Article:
Visit the Loire Chateau - A Journey to the Valley of the Kings

by Sam Warne Event Organizer
The name Loire supports the image of a romantic fairy tale castle, the stories of Plantagenet and the Medici, as well as images of royal intrigue and the lush valleys and vineyards surrounding the river area. Called the Valley of the Kings, French kings built their homes here, creating an undiscovered area with beautiful gardens and history. But the attraction is not only the majestic palace (castle); interesting stories from the people here are amazing. Below is the main castle in the Pays de la Loire. Most of these castles were built in the Loire, which is called the royal river, and most were built during the Medieval or even Neolithic period. Many are made of local tuff, white limestone, which matches the elegant style of the castle. Some are family owned, some have been converted into museums and others have their own vineyards and vineyards.

The castle is located in the state of Maine-Et-Loire . French


For over 1,000 years, the huge tuff and slate opening onto the Maine River was one of the castles we visited in the Holy Land during the Crusades. The Castle of the Count of Anjou consists of Gallo-Roman city buildings, located on a Neolithic site from 4500 to 4000 BC, surrounded by fortifications built by Saint Louis. With 30 meter high walls and 17 towers, it became the key to the defense of Anjou and the largest castle in France. The beautiful Bout du Monde takes you around the castle. The famous Apocalypse Tapestry - the world's largest medieval tapestry - was commissioned by Duke Louis of Anjou in the mid-1370s.


Set in a picturesque town, Montsoreau is a favorite of all the castles in the Loire Valley. Much of its popularity is based on Alexandre Dumas' famous novel "La Dame de Montsoreau", which was written in 1860, and the castle features a beautiful Montsoreau woman. The castle rises over the Loire and Vienne rivers and overlooks three historic states: Anjoule, Touraine and Poitou. Unlike other Loire castles, Montsoreau is very close to the river. The ch√Ęteau is a picturesque mix of castles and residences, creating space for a beautiful "Loire tale" that pays homage to the "royal river".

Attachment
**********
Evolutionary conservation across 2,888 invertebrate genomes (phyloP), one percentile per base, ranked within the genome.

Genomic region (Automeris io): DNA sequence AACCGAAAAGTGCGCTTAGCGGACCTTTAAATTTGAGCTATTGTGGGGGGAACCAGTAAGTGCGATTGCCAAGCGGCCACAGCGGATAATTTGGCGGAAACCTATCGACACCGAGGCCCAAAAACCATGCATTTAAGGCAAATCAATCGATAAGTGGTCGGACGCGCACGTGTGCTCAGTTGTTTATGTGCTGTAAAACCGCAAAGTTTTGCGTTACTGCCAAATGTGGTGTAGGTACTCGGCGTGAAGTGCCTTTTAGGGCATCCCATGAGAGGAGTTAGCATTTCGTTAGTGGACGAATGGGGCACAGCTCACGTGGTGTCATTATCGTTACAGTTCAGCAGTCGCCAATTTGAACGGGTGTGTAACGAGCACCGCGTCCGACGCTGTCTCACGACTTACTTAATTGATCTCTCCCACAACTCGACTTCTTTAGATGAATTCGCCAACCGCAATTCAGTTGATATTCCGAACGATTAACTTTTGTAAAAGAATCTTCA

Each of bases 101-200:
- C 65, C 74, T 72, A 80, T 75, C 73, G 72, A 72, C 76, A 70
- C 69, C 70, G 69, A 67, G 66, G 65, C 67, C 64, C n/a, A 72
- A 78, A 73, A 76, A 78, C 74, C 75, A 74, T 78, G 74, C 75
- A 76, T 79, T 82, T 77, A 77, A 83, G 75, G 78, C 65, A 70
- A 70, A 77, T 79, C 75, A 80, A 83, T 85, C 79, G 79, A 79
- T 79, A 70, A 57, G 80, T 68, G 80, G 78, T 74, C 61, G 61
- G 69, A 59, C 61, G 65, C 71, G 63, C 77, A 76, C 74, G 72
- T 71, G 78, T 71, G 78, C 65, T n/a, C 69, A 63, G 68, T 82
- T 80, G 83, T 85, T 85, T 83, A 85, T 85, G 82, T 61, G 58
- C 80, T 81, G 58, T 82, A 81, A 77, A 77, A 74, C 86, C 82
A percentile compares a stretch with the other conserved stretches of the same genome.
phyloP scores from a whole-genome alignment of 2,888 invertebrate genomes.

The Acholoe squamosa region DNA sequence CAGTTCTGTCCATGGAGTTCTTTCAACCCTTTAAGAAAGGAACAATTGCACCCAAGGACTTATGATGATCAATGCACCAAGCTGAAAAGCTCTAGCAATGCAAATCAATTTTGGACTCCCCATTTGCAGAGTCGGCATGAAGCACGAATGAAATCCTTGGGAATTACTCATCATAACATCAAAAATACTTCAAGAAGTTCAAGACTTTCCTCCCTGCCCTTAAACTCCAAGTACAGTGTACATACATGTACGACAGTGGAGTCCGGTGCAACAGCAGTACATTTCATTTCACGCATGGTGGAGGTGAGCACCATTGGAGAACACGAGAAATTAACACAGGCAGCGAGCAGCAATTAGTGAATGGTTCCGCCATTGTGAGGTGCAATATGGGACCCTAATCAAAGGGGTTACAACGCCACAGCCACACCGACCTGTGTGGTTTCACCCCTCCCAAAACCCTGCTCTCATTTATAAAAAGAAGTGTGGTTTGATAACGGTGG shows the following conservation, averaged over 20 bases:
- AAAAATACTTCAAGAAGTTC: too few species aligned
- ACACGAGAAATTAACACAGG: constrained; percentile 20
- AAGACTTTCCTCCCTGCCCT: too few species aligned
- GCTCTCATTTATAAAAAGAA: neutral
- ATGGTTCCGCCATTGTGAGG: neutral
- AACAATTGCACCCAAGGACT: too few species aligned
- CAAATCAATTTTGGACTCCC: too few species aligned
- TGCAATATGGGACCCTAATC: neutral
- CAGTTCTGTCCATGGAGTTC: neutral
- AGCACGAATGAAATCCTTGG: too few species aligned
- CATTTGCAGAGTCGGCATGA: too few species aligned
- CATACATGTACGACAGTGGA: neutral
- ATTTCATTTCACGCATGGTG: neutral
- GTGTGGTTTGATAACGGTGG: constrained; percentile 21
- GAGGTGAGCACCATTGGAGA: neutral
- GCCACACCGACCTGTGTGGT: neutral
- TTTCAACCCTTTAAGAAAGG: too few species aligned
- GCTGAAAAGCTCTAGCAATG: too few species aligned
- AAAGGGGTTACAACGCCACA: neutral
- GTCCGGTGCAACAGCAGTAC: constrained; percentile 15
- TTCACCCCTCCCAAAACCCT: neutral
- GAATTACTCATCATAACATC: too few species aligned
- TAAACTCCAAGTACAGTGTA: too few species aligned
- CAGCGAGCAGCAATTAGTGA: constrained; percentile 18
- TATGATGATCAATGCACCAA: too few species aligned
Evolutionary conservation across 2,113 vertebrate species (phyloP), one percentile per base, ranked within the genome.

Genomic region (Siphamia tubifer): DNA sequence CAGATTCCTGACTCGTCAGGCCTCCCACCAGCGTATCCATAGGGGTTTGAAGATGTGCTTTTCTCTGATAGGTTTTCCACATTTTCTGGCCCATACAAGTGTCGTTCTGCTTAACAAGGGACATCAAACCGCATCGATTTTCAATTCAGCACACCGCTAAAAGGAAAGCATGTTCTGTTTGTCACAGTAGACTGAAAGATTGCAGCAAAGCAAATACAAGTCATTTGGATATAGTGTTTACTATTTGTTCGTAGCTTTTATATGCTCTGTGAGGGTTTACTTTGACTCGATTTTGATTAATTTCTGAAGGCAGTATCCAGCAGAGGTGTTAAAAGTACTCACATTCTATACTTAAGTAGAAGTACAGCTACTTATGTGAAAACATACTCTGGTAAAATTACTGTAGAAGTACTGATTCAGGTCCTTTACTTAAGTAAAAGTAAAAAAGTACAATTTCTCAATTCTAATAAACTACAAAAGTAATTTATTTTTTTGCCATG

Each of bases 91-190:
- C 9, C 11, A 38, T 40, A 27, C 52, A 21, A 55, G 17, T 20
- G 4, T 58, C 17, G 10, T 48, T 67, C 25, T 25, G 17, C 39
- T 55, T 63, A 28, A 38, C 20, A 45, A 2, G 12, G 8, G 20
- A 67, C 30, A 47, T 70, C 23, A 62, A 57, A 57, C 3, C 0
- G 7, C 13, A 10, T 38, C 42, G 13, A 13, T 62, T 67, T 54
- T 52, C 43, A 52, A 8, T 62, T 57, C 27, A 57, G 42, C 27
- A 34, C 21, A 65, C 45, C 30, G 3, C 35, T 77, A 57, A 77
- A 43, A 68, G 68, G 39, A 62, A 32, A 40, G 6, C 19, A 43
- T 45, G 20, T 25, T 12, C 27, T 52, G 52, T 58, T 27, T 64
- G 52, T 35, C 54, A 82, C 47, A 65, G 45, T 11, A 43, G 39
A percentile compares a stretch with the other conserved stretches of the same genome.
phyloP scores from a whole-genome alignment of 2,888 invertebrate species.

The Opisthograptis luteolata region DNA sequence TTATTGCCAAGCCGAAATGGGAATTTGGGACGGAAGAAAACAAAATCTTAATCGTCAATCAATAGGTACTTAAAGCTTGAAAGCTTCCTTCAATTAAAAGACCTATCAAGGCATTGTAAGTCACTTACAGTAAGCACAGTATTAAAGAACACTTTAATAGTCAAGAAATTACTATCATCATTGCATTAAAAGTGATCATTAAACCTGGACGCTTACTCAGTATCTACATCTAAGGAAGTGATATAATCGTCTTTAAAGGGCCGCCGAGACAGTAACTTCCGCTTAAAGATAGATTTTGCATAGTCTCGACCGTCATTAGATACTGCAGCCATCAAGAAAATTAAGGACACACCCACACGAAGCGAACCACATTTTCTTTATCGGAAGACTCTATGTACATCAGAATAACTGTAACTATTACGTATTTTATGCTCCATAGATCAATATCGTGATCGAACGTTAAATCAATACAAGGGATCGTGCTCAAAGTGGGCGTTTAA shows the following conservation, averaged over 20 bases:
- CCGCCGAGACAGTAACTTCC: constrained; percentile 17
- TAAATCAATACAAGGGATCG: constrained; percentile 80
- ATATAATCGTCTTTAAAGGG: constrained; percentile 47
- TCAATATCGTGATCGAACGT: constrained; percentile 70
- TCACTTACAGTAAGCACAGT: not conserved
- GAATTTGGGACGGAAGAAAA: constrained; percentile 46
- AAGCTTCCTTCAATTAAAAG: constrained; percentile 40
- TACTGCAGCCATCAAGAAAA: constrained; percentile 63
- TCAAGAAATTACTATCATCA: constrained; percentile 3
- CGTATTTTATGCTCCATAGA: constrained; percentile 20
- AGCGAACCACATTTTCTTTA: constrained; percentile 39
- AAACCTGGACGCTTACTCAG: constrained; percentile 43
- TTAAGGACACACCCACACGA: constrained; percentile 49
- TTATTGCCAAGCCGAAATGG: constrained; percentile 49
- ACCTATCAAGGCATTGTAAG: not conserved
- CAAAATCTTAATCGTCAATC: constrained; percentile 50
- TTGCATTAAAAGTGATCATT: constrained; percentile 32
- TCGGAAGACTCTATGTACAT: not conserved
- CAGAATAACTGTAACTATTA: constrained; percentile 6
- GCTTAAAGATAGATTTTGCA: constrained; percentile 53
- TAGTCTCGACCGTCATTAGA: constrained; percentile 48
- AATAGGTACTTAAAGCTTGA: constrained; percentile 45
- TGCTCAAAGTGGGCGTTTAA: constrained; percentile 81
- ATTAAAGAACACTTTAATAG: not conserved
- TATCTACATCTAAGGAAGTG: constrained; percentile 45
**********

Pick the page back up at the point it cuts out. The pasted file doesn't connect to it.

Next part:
Le Plessis Bourre

Le Plessis-Bourre Chateau is so beautiful that it was used as the cover for many French films. Jean Bourre's Castle, built between 1468 and 1473, is constructed of tufa, waterfalls, double suspension bridges, fortified gates, and massive towers and ramparts. But through the gates, Le Plessis did not build a fortress and became a country. The spacious terrace, surrounded by an arcade and overlooking beautiful slatted windows, makes this home a rich living space. The former path to the church is 36 meters long and contains more than 3,000 containers. The ceiling of the attractive Salle des Gardens is painted with whimsical drawings of unknown nature.


Brissac, with its seven skyscrapers, is the tallest castle in France and is called the "giant of the Loire Valley". It has been the home of the Dukes of Brissac since 1502 and is now the 13th residence of the Duke of Brissac. This first 15th century fort also has two medieval towers and an old wine cellar (cellar door). The Chateau de Brissacis has 203 beautifully decorated rooms, a quirky 19th-century Belle Epoque theatre, gold leaf ceilings, Flemish rugs and tapestries, and a beautiful 70-acre garden. In 1620, Louis XIII and his court in Brissac signed a peace treaty for his mother, Marie de Medicis, who was exiled to Angers. This castle and its owner was a hobby and the meaning of which was later expressed by the Frenchman Henry II: "If I were not a dauphin, I would be Brissac."

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About Sam Warne Freshman   Event Organizer

6 connections, 0 recommendations, 35 honor points.
Joined APSense since, August 19th, 2019, From London, United Kingdom.

Created on Apr 30th 2022 18:03. Viewed 70 times.


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